Now, I know what you’re thinking. “Doesn’t Dave Ramsey say leasing is bad?” Don’t get your soul patch in a twist. Giving Kiosks are in line with Ramseyism because their Ramsey Clause™ specifically states that they encourage the use of debit-based giving. But they're not legalistic. They can configure their products to accept credit cards, too. You never know how the Lord will work. He might call for you to give him money you just don’t have. What’s more self-sacrificial than that? Dump a wineskin of perfume on Jesus’ feet and wipe it off with your hair already!

With the security of the Ramsey Clause™ you can push to the back of your mind Dave’s “Leasing Is Fleecing” mantra. You can even use your leased Giving Kiosk to conduct registration for your next Total Money Makeover event. It just means they take your business seriously, which of course is the message of the cross, or maybe the message of the bottom line and charge capture. Don't worry. There's no way Martin Luther is rolling over in Wittenberg right now. 

Tuesday, December 11, 2012

#232 Covert misogyny

For as inclusive and LGBTQ-friendly the progressive Church likes to imagine itself, there are still deep, linty pockets of gender bias and old habits that haven’t been broken. And how could they be, if no one has pointed them out? Actually, I take that back. How could the Church realize its biases if if the people in positions of power won't entertain the possibility that they have them? The tragic truth is that the people in power do not need to realize their biases if they don't elect to, and there’s the rub.

Gender bias in Christian culture is so ingrained that it's difficult to identify much of the time. Many women who didn't take their husband's last name or promise to obey him (see, progressive!) are just fine with male-pastor-only denominations. Many men who Mr. Mom while their wives work the day job (and to whom many will ascribe feminist tendencies when he's just acting like a decent human being) can still operate under constraints they haven't examined. We all do it. It's getting to the point where you can dig it up and examine it that's the hard bit.

Straight men in Christian culture simply don't need to examine the ways in which they are sexist, and this is the most difficult factor in the move towards wholeness. Coming to terms with the truth could make men feel awful about themselves. To even be an unknowing participant in something as egregious as gender bias while living in a culture where civil rights and equality are valued above all else is one of the worst things you can do. Far easier to stay ignorant of it. I mean, I would want to. People of privilege can't understand what the margainalized experience day-to-day but when it happens in Christianity in the name of the ultimate gender barrier iconoclast (that would be Jesus), the irony is excruciating.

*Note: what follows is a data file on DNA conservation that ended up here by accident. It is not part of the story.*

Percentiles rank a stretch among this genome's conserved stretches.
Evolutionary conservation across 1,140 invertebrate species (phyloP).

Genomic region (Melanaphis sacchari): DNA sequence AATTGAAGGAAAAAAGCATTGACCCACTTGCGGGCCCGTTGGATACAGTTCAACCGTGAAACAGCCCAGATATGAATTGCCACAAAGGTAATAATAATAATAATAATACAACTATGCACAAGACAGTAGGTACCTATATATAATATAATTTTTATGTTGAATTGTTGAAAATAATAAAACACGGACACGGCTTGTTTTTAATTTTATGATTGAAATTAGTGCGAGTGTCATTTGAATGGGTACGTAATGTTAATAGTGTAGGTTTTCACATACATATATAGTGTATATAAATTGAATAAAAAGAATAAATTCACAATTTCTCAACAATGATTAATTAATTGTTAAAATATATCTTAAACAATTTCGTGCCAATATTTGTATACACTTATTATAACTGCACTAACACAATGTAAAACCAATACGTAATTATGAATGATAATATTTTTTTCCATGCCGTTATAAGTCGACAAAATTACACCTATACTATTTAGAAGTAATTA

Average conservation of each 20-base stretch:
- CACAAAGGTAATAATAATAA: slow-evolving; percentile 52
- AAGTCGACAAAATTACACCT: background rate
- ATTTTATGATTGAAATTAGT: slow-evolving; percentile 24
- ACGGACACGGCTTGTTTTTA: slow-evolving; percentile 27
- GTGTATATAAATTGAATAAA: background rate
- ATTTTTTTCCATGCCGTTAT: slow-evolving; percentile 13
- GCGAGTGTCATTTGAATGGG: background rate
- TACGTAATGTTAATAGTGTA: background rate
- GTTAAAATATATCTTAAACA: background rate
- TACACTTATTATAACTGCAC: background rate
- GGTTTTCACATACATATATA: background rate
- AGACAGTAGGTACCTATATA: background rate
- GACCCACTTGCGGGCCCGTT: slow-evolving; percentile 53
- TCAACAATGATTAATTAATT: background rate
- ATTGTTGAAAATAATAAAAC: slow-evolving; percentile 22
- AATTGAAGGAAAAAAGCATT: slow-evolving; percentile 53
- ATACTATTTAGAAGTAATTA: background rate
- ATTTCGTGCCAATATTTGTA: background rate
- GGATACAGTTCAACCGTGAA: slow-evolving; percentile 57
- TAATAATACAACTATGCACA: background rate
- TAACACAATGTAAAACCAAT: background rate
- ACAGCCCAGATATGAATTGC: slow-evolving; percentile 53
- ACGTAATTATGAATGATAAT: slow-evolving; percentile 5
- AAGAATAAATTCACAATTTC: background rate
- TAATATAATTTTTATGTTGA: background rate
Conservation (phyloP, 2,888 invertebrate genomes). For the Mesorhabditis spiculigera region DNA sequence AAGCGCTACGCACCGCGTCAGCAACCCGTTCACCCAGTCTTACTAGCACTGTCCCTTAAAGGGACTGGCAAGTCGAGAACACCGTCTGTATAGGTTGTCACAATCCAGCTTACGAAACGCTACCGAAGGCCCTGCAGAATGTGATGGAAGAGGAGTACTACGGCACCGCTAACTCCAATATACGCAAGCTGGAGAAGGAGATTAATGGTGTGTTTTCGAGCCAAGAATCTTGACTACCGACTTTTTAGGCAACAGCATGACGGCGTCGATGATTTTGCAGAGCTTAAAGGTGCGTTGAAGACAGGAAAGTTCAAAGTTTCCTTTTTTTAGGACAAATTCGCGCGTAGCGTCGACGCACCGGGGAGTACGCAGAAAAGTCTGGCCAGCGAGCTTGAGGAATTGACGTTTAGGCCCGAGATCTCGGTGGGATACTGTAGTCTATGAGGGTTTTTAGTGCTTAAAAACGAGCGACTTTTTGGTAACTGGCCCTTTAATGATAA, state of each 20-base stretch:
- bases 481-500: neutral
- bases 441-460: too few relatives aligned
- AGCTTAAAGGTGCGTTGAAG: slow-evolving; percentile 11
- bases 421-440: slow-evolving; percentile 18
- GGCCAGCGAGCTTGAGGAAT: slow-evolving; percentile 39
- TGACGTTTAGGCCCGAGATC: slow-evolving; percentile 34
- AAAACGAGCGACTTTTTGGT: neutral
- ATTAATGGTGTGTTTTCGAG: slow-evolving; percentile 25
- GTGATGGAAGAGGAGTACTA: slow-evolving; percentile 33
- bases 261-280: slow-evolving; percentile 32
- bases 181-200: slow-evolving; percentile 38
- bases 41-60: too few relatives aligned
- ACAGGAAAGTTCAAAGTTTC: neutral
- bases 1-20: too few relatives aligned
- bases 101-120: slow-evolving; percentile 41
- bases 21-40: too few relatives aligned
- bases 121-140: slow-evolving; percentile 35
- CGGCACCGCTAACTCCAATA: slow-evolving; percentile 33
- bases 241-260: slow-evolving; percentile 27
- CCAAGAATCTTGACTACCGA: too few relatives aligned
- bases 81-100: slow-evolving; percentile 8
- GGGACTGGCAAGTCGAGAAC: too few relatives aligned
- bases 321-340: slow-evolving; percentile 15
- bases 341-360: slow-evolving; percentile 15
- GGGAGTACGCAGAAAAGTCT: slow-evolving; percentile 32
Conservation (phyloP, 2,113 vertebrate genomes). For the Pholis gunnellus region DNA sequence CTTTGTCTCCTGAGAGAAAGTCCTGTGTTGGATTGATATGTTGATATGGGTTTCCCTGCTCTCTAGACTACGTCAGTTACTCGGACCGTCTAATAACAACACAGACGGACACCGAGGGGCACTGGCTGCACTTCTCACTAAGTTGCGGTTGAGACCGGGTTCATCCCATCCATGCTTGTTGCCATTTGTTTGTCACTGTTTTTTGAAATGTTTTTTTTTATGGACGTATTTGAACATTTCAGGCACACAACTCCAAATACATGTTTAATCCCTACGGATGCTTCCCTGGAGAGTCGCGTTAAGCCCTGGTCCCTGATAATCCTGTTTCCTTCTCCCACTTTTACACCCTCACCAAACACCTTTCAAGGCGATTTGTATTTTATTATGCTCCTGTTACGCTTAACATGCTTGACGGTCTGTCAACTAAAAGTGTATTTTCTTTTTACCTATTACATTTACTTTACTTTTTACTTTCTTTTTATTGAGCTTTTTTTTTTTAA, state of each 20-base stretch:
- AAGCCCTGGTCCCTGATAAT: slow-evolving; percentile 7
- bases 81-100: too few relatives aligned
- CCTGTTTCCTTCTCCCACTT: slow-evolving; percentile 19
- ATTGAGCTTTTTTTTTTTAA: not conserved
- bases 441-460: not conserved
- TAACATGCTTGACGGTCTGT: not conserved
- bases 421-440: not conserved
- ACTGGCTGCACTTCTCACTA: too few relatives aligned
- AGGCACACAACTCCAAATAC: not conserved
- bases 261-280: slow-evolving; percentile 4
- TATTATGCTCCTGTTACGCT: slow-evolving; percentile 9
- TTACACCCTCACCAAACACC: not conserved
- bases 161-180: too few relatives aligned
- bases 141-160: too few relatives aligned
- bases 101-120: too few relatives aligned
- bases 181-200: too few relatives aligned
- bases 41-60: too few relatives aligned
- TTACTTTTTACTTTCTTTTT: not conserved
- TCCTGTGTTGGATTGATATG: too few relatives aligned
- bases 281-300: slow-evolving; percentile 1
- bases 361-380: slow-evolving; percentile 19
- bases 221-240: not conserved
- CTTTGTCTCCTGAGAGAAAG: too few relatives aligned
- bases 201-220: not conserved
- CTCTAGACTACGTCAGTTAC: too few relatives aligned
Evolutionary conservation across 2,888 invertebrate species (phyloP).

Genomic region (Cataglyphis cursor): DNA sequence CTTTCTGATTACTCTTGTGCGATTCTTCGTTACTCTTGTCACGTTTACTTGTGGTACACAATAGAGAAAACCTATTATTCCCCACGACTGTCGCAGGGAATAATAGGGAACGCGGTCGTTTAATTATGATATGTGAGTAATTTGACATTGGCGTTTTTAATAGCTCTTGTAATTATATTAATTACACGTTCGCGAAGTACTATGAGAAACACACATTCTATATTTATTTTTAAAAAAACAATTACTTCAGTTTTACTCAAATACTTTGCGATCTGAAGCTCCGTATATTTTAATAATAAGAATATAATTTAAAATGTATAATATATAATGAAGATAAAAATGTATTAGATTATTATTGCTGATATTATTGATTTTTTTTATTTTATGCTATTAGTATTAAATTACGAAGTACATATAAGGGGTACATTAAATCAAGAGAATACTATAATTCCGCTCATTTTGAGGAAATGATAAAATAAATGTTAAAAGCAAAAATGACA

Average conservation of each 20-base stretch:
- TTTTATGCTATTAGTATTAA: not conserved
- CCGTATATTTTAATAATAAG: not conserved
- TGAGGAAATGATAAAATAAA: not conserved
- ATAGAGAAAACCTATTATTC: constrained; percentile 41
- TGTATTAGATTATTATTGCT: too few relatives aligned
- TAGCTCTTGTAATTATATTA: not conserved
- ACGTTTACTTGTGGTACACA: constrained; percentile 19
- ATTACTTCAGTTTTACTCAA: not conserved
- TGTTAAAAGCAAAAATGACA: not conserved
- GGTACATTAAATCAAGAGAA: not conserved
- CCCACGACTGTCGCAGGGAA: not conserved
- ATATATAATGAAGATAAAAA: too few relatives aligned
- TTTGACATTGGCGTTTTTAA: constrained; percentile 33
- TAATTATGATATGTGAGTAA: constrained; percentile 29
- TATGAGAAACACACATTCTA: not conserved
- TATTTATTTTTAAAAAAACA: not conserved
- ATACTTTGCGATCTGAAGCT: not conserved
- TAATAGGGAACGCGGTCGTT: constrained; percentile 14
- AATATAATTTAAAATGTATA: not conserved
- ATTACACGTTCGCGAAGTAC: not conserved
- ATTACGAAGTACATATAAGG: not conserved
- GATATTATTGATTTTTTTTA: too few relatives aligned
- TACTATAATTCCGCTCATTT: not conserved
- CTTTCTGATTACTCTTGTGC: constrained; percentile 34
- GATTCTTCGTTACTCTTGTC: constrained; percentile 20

In a Christian culture whose doctors of theology, board members and published authors are more than 80% male, many men and women still maintain that no significant bias is truly at play. These same people seem proud of the fact that 10% of those in powerful Church roles are women. This is seen by many as a giant stride from where women were a generation ago, but it still means it's 9 times harder to get into a powerful role as a woman. And if you're still having any misgivings as to whether it's really that difficult for a female voice to be considered in the progressive year of 2012, I would invite you to take ornery heed of a Black Like Me-esque experiment conducted by Jen Theweatt-Bates. While commenting on a male theology blog she found that she was engaged with significantly more respect and curiosity when using a male pseudonym, while her female persona encountered markedly more dismissal. Even her doctorate in philosophy doesn't appear to lend her much credibility amongst male theologians. There is no subjectivity in this experiment. Please refer to the statistics she recorded which paint a disturbing mathematical portrait of whose voice we value and why.

A common response to this topic by men in the Church is to deny that it is taking place and to tell women they are misreading the men in power. Those men are actually quite generous with their power! They do a lot of work for civil rights! They even have a gay friend! You are misreading them! I get it. There is nothing more difficult than facing the truth about the ways you perpetuate brokenness within the world and especially in the Church you hold dear. The hardest truths requires such painful realizations that many people live their entire lives without facing them. Summoning the curiosity and making the emotional and intellectual space for these realizations is almost preternaturally difficult. Could this mean they are also outrageously worthwhile?

When gender discussions occur on the Facebook page of this blog, men frequently protest the women's claims that their voice isn't taken as seriously a male voice. In these cases it always takes the voice of a sympathetic dude to point out where sexism is present in order for the disgruntled men to come around a bit. The fact that it takes a person of privilege to advocate for the marginalized and engender understanding speaks disgraceful volumes about how those in power choose to manage their unearned privilege. When defending their role, men will often say "I feel that as I try to defend my position I can't say anything right. I feel that nothing that I say will be considered valid by you. It feels like a vortex and a mindfuck." This is the point where a man might finally understand what it is like to have a feminine voice in this culture.